Posted by crantravel 11.22.2009 04:12 Archived in Croatia Comments (2)

Republic Day in Budapest, Hungary

Sometimes un-successful revolutions are the ones worth remembering...

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The train from Vienna was only a few hours long so we arrived in Budapest in the early afternoon. There was a ton of construction going on by the train station and somehow was unable to find where the metro was, so we ended up walking down the street to the following metro stop in order to catch it to our hostel.

Our hostel was located up three flights of stairs with an open plaza in the middle, it was pretty cool. As soon as we arrived we were given a map, a glass of wine, and shown where to go to explore the city.
We headed straight to the market place, three stories of produce, meat, souvenirs, and shops.
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From there we went in search of a place to eat. We ended up at this little cafe and enjoyed some Goulash and Sausages with sauerkraut.
We ended up taking a little mid-day nap before exploring more of the city during the evening.

The next day was a national holiday - Republic Day - it commemorates the unsuccessful 1956 revolution against the Russian communist regime. We headed to the House of Terror museum which explains some of the things that happened during WWII under the Nazi's and what happened after the Red Army took over putting Hungary behind the Iron Curtain in the Communist regime. So many of us think about all of the horrible things that happened during WWII and under the Nazi's, but forget that the terror for so many people continued as they were taken over by the communist party.
Here's a picture showing what you see as soon as you enter the museum:
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These are all faces of victims that were hung in gallows in the basement of this very building during the communist era
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After the museum we walked up the street to a large square with statues and a city gate where people were setting up a stage for shows, in which we can only think that it is for Republic Day.
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From there we wandered to the Jewish district and saw a beautiful Synagogue:
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Then walked to the Cathedral
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We ended up eating lunch at this fast food pizza/pasta place, it was kinda cafeteria style, but fancier. We both ended up getting huge bowls of pasta and we could choose our sauce and if we wanted it spicy or not. We both got peppers added to ours for extra spice :-) It was yummy.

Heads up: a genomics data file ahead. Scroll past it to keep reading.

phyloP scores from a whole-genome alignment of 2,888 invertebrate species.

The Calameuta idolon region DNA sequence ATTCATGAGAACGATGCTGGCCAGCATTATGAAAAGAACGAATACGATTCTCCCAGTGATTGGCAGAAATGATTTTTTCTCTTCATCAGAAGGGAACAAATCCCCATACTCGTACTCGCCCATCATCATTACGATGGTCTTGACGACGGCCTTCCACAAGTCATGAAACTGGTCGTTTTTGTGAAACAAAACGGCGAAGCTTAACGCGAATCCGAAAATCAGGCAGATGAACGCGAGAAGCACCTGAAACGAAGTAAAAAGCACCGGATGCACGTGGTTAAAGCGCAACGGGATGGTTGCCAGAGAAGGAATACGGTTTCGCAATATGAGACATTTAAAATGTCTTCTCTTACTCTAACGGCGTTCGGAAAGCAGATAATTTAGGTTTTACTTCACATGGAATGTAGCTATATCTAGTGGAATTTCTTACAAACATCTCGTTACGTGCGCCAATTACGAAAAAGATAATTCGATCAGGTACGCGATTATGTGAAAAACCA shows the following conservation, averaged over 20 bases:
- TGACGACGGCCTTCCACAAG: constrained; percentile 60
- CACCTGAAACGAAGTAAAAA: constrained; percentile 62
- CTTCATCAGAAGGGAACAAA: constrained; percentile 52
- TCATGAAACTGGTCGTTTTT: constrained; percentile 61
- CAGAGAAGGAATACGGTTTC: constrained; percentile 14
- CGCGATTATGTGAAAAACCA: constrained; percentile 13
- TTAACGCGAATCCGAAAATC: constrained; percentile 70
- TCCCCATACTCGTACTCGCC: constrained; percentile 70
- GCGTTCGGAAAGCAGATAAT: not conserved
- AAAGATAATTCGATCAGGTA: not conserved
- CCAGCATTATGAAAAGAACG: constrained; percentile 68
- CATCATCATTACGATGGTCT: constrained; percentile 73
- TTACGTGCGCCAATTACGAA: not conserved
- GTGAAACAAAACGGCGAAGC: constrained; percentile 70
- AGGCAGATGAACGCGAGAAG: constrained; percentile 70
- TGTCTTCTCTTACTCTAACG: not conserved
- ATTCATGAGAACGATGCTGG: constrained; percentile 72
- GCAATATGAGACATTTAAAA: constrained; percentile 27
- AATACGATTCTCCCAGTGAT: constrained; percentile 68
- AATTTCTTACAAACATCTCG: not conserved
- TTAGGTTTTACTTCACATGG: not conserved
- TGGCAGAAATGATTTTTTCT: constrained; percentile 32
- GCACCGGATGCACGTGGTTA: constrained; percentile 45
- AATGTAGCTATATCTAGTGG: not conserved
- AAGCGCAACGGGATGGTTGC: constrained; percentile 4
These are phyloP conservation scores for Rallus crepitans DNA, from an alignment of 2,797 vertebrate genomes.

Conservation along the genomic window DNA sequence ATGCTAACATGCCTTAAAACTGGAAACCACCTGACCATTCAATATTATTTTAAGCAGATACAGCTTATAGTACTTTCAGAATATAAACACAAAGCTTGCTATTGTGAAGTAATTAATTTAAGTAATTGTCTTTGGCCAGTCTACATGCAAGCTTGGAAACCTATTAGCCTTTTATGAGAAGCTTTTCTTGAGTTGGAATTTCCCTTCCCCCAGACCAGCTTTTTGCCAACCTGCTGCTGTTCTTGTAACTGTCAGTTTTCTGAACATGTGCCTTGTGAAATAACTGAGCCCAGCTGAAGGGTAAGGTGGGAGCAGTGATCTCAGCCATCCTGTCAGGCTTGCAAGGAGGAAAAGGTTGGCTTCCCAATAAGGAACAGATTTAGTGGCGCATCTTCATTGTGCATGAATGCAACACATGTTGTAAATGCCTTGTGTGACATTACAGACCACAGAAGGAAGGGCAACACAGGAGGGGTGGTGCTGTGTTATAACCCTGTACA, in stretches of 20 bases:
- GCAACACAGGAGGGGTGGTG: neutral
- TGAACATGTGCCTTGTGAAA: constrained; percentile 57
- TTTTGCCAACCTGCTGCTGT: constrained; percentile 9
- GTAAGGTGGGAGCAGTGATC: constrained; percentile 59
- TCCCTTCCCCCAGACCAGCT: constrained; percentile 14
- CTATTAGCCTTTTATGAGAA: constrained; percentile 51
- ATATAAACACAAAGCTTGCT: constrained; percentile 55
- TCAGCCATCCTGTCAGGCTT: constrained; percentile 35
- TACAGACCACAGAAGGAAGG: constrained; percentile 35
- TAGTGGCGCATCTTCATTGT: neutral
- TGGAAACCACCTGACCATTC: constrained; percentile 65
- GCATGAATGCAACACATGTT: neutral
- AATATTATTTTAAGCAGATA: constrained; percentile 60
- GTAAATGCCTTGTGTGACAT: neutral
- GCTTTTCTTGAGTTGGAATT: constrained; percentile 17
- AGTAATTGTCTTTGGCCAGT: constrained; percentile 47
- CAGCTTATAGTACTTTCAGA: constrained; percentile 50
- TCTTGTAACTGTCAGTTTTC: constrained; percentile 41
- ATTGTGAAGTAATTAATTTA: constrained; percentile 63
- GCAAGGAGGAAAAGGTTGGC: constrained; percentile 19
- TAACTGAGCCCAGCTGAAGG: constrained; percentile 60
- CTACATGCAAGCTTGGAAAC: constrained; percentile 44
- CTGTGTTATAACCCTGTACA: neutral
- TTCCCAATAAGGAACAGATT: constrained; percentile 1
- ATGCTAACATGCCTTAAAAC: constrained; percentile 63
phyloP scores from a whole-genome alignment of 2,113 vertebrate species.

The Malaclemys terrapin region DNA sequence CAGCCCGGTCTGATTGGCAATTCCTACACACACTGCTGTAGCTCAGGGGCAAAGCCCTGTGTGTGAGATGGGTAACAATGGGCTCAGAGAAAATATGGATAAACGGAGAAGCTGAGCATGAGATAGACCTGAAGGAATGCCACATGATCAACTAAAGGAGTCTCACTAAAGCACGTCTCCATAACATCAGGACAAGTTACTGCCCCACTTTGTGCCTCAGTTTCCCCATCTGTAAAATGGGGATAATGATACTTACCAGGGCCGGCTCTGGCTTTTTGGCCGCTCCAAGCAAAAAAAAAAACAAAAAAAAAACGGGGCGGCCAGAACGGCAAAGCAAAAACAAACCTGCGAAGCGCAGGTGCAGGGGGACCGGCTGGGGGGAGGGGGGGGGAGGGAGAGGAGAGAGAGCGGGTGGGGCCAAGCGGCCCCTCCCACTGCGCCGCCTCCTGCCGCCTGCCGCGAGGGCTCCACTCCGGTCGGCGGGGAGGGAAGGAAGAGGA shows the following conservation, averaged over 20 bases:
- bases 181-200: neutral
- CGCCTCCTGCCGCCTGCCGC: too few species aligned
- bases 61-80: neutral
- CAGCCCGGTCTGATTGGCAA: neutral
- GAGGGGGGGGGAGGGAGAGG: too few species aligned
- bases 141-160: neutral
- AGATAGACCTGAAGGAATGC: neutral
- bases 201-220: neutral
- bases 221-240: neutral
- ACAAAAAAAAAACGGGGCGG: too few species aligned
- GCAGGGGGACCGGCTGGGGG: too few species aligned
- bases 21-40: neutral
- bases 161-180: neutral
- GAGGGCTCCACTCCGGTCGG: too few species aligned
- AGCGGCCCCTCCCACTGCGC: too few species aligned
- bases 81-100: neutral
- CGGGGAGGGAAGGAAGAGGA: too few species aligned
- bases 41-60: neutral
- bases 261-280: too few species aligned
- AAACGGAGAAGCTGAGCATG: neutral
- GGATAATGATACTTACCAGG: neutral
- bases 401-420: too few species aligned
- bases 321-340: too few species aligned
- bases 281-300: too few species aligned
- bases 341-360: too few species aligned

As we walked around we noticed there were more police out than anyone else, apparently there had been riots previous years on Republic Day, so they were being extra cautious in case something did break out they would be ready for it. Nothing happened, no riots or anything, at least that we're aware of.

We were told by many people that if you're in Hungary you have to go to one of the bath houses. So we walked across the bridge from our hostel and went to the Gellert Bath House.
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It was a neat experience, but it was basically an indoor swimming pool with warmer baths in other rooms. I guess its really cool in the summer, they have an outdoor pool and a wave pool which were closed because it was pretty chilly outside. Sorry, no pictures of Darren in a Speedo.

That night we ended up just getting a couple things from the grocery store for supper, since we were still full from the huge lunch.

Posted by crantravel 11.11.2009 00:01 Archived in Hungary Comments (1)

Meet Manic the Monkey


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I'm sure Vienna is a wonderful city with many sights to see and things to do. However when you travel this long and this fast, you need to take a day or two and catch your breath and just lay low. For us Vienna was a good location to do this.
So, in Vienna we didnt really do many touristy things we decided it would a be a "working" couple days, for us to catch up on our blog, pictures, etc. We also found a little mascot, and we named him Manic the Monkey (...so, we're going a little crazy, nuts even, but at least we're keeping each other entertained right? at least that's what we tell ourselves...)
Manic hatched from a Kinder Egg, for those of you who dont know what that is, its basically an easter egg wrapped in chocolate and inside the egg lies a toy.
The following pictures illustrate the "hatching" process: